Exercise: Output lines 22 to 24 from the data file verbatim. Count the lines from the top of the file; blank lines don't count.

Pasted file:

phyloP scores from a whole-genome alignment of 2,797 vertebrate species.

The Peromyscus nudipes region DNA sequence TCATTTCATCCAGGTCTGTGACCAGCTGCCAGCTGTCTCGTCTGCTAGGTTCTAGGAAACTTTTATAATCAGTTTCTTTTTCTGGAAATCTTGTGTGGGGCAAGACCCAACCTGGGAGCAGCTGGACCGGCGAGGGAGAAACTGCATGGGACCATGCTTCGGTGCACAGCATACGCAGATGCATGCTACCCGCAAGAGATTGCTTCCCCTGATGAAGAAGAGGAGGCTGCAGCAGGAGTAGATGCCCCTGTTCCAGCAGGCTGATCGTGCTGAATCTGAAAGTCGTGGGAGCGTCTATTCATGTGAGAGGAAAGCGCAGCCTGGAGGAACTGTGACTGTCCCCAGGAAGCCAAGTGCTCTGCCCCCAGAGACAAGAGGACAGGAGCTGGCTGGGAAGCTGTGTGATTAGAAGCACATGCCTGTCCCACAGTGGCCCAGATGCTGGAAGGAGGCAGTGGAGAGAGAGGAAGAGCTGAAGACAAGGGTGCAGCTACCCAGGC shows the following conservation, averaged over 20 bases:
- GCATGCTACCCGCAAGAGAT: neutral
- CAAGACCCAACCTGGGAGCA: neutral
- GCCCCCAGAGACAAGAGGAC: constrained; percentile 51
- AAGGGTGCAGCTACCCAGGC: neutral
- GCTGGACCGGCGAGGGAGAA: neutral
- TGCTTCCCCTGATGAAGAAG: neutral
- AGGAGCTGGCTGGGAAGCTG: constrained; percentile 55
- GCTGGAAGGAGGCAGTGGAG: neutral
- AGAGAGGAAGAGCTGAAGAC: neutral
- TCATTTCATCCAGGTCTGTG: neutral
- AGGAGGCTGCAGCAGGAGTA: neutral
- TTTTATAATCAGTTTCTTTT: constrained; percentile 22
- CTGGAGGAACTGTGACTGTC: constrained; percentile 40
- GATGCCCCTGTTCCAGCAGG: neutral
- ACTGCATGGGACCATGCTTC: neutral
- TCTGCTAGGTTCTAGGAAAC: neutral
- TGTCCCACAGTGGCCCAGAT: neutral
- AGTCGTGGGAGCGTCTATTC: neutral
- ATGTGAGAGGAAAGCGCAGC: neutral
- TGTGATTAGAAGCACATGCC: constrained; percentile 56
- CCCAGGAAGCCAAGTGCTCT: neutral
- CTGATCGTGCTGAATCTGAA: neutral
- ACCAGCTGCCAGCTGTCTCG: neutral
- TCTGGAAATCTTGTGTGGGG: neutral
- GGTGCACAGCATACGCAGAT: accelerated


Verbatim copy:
- TGTGATTAGAAGCACATGCC: constrained; percentile 56
- CCCAGGAAGCCAAGTGCTCT: neutral
- CTGATCGTGCTGAATCTGAA: neutral